Three people were dumped into the water from a capsized fishing boat near the Kingston Marina Saturday, and the boat’s operator was rescued by a crew from a state ferry pulling into dock.
No one appeared to be injured, said Michele Laboda, spokeswoman for North Kitsap Fire and Rescue. The accident occurred about 50 yards from shore just after 8 a.m.
A 14-year-old boy and his grandparents were in the water for about 10 minutes, Laboda said.
The woman and boy were wearing life jackets and swam to shore, she said.
- Black Lives Matter protesters march, have sit-ins in Seattle
- Game thread: Huskies dominate Cougars in Apple Cup
- For UW, an Apple Cup victory that doubled as a breakthrough
- Swarming defense, Myles Gaskin helps UW rout WSU in Apple Cup
- Bill Gates to commit billions for clean energy
Most Read Stories
A lifeboat from the state ferry Spokane had difficulty bringing the man on board, so he held onto the boat as it towed him to shore, according to Laboda.
The capsized boat was a 21-foot crabbing vessel, she said.
The boat’s operator told rescue crews he launched at the Port of Kingston Marina and was heading to fishing grounds when the boat began taking on water at the stern. He tried to bring the boat back to the marina, according to Laboda, when water appeared to destabilize the vessel and it rolled over, throwing the passengers into Puget Sound.
Firefighters anchored the hull to keep it from moving with the tides, Laboda said.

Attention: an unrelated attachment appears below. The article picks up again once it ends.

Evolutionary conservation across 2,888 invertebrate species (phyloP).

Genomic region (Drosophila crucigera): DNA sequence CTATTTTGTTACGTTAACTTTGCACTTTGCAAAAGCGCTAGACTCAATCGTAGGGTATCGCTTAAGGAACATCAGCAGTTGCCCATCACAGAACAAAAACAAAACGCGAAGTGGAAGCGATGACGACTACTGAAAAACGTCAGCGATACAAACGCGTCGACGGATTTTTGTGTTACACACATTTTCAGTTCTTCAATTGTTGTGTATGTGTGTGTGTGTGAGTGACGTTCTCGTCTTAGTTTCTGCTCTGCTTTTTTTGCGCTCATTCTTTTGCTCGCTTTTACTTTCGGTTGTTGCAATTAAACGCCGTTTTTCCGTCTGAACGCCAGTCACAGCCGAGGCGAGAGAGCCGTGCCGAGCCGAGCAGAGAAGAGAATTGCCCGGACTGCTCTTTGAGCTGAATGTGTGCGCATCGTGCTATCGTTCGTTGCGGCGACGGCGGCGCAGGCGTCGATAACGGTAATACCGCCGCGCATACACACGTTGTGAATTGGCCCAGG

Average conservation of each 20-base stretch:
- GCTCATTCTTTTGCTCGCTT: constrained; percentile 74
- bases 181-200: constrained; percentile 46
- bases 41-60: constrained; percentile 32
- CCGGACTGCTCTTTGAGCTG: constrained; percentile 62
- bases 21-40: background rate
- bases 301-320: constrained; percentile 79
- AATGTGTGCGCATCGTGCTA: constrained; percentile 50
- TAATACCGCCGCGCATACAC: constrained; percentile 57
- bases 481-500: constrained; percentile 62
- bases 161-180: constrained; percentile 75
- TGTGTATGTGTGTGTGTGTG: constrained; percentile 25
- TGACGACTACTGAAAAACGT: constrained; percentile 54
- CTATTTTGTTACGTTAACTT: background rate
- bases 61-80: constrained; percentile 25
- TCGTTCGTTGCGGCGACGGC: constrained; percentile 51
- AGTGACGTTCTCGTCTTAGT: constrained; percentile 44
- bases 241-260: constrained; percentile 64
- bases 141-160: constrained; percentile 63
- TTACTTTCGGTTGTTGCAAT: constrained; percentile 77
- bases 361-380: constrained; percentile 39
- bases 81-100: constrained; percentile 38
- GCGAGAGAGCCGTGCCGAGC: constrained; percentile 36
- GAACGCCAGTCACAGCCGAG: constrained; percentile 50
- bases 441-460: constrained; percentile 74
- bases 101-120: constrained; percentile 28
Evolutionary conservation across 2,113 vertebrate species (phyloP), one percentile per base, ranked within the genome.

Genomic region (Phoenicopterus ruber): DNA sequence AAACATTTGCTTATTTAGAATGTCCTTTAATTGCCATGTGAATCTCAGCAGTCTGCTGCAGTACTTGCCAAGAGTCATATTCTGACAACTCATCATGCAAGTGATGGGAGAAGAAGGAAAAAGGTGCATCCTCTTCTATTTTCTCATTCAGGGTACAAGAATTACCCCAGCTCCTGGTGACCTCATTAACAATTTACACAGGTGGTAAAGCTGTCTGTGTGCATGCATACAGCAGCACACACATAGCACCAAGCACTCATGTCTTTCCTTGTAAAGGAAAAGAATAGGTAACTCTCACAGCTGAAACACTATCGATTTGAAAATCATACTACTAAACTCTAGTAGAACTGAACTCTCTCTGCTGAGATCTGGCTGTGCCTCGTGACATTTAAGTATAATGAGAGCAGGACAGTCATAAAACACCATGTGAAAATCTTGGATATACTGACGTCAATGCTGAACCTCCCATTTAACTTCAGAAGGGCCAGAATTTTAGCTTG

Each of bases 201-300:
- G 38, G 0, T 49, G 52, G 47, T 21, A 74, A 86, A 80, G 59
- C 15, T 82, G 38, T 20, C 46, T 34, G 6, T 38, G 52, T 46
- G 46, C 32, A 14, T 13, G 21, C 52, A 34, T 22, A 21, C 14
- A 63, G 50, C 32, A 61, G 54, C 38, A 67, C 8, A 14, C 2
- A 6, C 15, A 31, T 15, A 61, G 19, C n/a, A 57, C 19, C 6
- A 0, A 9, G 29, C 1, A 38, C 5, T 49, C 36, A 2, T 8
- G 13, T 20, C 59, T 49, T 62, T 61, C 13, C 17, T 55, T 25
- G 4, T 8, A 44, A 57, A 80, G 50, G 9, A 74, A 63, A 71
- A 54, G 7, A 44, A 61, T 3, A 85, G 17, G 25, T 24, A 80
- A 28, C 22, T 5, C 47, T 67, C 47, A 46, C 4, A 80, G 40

Its owner, with the help of several private vessels, tried for several hours to right the vessel.
Laboda said he would try again in the evening when tides were more favorable.
Coast Guard and state ecology officials responded to the accident, but there was no evidence of a fuel leak, she said, and the capsized boat did not create a navigation hazard.
The woman was examined for hypothermia but declined to be taken to a hospital, said Laboda, who did not provide the boaters’ names because of privacy concerns.
The three on the capsized boat were fortunate the ferry and local firefighters were close to the accident. Water temperatures are likely in the 45- to 50-degree range, she said.
“Folks have about 15 minutes in water that cold,” she said, “before muscles stop working for even the best swimmers.”
The water was so cold, she added, that the woman could not stand on her own when she reached shore and firefighters waded into the water to bring her to land.
Bob Young: 206-464-2174 or firstname.lastname@example.org